My dog ate a bar of soap the other day. Dial Gold. 'Round the clock odor protection. I imagined foul smelling intestinal flora running for their lives as it barrelled down the pike. I thought about cleansing, renewal and resolutions. I thought about the New Year.
You may marvel at the disturbingly short distance I've drawn between January 1 and a dog's ass. I welcome you to my world of disparate associations, sometimes amusing and often as claustrophobic as a carnival sideshow in August. This is not easy territory for one as black and white as myself; lines are crossed, boundaries blurred and it can be one mell of a hess.
A New Year's tune-up is an exhilarating exercise in drama-the first day of the rest of your life. Buoyed by the optimism of fellow resolutioners, we set out on the path to self-improvement. We will extinguish cigarettes, shed pounds and reduce clutter. Our teeth will be whiter, our finances will be in check and we will be on time. Ha, ha, ha, ho, ho, ho, and a couple of tra-la-las. That's how we laugh the day away in the Merry Old Land of Oz.
Soon the holiday lights grow dim, the confetti is swept away and we find ourselves in the clutches of mid-winter's icy grip. Even the noblest of intentions may not have a fighting chance against cabin fever and chilly winds. Let's see- couch or cardio? Hot chocolate or hatha yoga? A short tumble off the wagon and we're right where we started with an extra helping of guilt on top.
I'd like to propel my life in a positive direction, but I think I'll refrain from making grand declarations, proclamations or predictions. Spouting off about my great expecations may provoke the gods into sending a reality-filled meteorite my way. In the meantime, I'll just watch for those sparkling bubbles to pour out of my dog's derriere, a la Lawrence Welk. A one an a two...
"This will never work out. You're black and white and I'm all shades of grey."
Great breakup line, eh? Handed to me by a fellow artist in my senior year of college, the colorless phrase was perhaps a bit too perfect but said it all. I've always had difficulty navigating life's muddy waters.
Monday morning wakes me up to yet another dreary week.
It'll come and go like every one before.
There's enough to keep me busy but my interest isn't piqued. Frankly dear, it's all become a crashing bore.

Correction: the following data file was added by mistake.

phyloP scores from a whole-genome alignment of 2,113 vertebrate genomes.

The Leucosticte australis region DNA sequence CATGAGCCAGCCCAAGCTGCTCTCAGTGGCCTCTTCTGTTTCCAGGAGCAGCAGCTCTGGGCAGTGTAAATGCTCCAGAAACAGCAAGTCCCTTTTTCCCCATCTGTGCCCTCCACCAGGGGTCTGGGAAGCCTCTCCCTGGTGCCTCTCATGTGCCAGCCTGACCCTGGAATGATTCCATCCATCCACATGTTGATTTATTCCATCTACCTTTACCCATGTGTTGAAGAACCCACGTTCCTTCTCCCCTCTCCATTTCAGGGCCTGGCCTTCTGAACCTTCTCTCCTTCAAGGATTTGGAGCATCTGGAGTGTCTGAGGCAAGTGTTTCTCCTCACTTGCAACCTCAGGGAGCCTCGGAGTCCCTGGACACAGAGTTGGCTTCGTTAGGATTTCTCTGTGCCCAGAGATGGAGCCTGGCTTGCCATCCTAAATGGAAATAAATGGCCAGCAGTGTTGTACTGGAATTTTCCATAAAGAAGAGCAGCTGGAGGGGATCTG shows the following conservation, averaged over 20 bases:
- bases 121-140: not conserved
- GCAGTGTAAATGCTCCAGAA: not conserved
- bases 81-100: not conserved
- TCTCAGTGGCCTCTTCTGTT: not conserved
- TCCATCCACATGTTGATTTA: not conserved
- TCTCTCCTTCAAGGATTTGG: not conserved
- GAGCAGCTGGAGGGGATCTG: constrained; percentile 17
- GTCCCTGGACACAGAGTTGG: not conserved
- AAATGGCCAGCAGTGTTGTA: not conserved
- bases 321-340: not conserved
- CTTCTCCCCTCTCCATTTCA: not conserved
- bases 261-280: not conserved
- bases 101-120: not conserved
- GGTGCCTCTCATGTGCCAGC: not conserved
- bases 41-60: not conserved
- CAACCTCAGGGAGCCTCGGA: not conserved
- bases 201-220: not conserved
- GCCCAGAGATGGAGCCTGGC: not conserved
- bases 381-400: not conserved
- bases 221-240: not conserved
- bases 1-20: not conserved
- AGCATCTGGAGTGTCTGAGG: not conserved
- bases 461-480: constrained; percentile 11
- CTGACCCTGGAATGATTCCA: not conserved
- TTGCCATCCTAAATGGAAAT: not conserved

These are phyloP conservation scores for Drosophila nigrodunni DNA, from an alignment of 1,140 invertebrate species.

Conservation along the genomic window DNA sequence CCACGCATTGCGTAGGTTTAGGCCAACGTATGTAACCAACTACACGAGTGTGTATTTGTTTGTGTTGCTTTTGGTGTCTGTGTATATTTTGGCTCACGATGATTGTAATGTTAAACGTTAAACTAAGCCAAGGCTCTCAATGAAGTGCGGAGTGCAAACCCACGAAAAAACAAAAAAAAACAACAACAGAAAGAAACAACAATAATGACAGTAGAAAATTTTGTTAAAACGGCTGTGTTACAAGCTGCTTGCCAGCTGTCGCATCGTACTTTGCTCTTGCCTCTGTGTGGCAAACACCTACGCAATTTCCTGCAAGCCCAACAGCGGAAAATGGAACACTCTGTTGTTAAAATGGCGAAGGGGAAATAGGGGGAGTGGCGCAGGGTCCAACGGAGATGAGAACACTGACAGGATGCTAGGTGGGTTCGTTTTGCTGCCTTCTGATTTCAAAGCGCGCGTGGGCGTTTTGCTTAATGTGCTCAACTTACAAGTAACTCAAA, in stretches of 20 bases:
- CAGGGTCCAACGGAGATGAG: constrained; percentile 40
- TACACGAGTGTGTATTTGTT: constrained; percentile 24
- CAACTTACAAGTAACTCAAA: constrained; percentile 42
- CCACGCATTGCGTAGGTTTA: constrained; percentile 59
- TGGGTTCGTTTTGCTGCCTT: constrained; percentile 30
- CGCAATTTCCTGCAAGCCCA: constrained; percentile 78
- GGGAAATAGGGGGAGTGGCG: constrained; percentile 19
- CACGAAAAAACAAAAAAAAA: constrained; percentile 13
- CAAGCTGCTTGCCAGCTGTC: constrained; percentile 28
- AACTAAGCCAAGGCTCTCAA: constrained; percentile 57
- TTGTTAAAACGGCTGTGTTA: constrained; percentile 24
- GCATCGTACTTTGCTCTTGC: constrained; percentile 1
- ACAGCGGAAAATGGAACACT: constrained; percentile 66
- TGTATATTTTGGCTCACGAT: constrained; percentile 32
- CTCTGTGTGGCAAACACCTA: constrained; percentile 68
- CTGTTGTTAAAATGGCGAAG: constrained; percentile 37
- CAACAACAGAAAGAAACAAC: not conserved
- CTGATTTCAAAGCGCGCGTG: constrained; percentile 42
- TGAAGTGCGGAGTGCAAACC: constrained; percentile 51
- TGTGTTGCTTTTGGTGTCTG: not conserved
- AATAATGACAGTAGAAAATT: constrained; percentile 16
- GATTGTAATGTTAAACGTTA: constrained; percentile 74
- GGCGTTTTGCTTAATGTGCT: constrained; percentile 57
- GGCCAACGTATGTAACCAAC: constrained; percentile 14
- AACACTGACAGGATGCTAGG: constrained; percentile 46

I wrote those words several years ago for the first verse of a song called "Trouble With the Grey". The chorus continues:
No one calls me on the telephone.
If they did, what would I say?
The highs and lows don't get you down,
It's what happens every day.
I'm having some trouble with the grey.
Ain't it the truth, ain't it the truth. We rise to the occasion in the most extraordinary situations, but can be unraveled by a Monday. I rode my parents' waves of dementia, macular degeneration, spinal stenosis and cancer for nearly six years and now I'm beached. "What's wrong with the beach you ask?" As tranquil as any place on earth, it's a nightmare if you're stuck there with sand in your pants. I'm stuck and I'm afraid to check my pants.
Momma told me I'd be someone,
But she didn't mention who.
Said there wasn't any place I couldn't go.
I could climb the highest mountain,
Sail across the ocean blue.
But instead, I'm sitting here on my plateau.
My mother did tell me I'd be someone. Her exact words, delivered during one of my frequent scream fests, were, "You know Joan, you should be on the stage." Perhaps my interpretation of that phrase is a bit loose, but she was always in my corner and, if not supportive, tolerant of the wackiest of my endeavors. I suppose I should "get my ass in gear", as she would say, and pick a passion and have at it. Said ass does not slip into gear as easily as the younger version, but I will remind myself that I'm not dead yet.
Gonna roll out my red carpet
Chase away these sorry blues
With the brightest palate you have ever seen.
Won't my friends be tickled pink
By all the colors that I choose
If they haven't turned a lovely shade of green?
Shortly after Dad passed away, I said to a friend,"Shit, now with my parents gone, I'm going to have to make an effort to get some sort of life." Hardly an epiphany worthy of Oprah (or even Judge Judy), but it's one I'd like to remember.
You can try me on the telephone But I might be on my way.
The highs and lows don't get you down
It's what happens every day.